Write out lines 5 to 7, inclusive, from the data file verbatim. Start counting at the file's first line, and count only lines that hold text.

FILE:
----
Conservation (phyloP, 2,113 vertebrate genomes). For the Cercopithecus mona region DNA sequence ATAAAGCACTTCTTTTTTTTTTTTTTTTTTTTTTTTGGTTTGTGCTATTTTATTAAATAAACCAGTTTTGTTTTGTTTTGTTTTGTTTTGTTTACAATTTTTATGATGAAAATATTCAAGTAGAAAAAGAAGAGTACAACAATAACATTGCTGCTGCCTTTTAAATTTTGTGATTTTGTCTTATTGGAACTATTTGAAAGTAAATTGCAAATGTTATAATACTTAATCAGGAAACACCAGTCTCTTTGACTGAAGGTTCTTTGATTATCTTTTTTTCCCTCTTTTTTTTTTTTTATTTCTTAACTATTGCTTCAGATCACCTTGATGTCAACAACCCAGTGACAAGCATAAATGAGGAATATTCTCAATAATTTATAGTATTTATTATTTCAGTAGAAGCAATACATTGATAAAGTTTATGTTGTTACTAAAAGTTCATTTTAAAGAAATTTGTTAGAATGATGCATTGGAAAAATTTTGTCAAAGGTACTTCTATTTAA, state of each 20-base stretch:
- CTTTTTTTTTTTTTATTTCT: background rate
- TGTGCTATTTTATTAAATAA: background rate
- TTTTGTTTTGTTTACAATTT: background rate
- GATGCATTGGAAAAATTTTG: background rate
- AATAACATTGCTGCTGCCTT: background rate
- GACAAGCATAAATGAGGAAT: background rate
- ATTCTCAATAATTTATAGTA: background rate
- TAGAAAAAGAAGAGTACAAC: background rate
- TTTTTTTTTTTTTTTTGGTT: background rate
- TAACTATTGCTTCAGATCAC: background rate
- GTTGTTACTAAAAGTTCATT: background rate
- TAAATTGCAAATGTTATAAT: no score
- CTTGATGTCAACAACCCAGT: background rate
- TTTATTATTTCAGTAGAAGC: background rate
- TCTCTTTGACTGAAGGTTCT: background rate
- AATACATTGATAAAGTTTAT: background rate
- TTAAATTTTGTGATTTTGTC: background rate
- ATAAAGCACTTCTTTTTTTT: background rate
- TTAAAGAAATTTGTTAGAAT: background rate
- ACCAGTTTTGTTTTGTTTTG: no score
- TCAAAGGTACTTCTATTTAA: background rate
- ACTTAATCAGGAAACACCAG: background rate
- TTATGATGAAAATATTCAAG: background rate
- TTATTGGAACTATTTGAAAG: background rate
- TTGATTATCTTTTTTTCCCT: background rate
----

- GATGCATTGGAAAAATTTTG: background rate
- AATAACATTGCTGCTGCCTT: background rate
- GACAAGCATAAATGAGGAAT: background rate